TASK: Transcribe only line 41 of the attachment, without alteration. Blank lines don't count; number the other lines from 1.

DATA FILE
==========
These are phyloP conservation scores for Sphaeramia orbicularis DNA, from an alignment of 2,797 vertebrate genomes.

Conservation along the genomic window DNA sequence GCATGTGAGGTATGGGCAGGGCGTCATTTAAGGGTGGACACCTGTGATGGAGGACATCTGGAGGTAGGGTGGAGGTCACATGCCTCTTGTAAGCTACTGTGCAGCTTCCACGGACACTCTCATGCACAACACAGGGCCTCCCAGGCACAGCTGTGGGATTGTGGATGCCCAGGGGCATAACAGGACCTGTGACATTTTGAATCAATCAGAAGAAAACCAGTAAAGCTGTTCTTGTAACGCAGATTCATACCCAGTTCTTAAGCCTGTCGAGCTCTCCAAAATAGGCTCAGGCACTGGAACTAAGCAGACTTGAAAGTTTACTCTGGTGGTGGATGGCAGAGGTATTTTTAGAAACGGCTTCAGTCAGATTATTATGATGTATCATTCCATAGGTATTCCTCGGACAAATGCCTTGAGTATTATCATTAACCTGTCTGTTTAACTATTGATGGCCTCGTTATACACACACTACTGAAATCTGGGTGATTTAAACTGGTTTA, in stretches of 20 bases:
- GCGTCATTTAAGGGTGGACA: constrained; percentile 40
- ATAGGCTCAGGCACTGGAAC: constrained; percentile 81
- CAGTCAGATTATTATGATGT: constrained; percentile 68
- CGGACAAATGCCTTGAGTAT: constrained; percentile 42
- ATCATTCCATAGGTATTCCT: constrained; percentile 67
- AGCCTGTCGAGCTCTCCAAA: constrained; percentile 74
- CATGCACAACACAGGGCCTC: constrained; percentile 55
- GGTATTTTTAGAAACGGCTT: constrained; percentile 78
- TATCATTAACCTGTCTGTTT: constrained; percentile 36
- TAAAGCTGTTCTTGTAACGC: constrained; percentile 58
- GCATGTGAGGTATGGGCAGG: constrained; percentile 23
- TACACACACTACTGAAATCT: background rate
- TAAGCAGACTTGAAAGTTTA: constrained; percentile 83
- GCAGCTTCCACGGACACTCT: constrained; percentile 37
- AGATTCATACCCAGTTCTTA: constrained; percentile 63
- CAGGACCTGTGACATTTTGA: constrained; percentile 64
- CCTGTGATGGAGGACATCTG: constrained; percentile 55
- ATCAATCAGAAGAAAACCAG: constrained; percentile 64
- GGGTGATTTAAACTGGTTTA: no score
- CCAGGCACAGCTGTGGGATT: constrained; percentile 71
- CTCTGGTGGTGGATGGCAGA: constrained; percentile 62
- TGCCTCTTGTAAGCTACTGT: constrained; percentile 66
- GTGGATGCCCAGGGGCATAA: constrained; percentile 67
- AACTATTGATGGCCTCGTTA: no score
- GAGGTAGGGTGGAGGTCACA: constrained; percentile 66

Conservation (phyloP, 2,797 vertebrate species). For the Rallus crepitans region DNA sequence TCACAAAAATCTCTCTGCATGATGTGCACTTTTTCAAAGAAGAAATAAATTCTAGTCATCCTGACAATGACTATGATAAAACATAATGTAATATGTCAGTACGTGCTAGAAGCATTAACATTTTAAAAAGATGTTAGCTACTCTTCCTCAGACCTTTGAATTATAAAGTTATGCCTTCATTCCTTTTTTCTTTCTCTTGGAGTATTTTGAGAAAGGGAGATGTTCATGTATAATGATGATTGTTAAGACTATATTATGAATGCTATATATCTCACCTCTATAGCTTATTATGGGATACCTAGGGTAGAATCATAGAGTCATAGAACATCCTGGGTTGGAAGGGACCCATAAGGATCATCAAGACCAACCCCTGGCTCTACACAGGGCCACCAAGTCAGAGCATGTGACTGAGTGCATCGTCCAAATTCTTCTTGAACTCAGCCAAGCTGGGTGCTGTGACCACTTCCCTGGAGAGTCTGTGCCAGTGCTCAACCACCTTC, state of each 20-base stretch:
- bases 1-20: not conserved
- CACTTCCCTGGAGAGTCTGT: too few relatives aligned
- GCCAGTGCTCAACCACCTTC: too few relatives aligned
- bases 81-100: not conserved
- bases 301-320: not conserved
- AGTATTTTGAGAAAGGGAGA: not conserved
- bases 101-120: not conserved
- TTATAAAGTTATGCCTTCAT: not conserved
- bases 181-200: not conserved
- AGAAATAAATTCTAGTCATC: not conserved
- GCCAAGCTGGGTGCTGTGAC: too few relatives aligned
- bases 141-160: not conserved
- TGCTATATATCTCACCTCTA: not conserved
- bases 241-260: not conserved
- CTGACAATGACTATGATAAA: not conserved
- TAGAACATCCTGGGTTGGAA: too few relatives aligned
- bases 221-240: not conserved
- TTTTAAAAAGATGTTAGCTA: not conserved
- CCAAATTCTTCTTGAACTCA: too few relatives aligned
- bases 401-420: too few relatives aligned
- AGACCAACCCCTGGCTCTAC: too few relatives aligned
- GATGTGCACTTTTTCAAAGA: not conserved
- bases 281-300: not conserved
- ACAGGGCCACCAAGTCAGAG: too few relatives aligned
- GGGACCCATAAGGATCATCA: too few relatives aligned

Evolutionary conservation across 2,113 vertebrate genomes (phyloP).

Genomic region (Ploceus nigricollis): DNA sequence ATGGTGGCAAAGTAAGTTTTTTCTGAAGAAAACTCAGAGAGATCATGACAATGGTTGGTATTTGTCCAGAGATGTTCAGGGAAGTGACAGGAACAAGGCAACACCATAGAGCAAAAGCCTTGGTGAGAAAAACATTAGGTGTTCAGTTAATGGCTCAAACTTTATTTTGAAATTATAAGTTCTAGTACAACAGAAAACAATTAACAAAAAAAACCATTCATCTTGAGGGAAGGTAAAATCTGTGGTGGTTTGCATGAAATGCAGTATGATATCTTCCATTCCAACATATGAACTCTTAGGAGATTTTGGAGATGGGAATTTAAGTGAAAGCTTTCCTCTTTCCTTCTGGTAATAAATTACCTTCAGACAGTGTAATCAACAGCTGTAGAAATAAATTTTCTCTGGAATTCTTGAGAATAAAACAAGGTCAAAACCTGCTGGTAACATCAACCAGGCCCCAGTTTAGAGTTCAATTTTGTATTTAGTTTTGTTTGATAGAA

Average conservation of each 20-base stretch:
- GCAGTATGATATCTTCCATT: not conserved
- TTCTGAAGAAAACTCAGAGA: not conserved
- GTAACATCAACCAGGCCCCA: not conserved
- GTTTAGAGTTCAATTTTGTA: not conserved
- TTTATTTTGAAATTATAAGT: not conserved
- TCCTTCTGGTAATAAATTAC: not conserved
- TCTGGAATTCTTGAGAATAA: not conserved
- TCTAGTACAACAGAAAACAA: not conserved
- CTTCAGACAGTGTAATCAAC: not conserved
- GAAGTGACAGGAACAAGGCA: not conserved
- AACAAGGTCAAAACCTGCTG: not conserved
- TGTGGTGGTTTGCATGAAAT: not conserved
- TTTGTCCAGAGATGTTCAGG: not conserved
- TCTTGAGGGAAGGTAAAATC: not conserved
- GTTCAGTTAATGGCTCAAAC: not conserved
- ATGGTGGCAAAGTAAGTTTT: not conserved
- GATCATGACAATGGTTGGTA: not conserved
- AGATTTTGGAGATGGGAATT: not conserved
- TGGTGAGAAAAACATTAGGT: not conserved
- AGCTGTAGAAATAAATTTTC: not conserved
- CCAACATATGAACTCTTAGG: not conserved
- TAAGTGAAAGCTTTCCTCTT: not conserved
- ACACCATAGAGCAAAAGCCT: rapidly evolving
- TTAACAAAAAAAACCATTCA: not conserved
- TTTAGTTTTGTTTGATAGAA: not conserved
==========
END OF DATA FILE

- TGCTATATATCTCACCTCTA: not conserved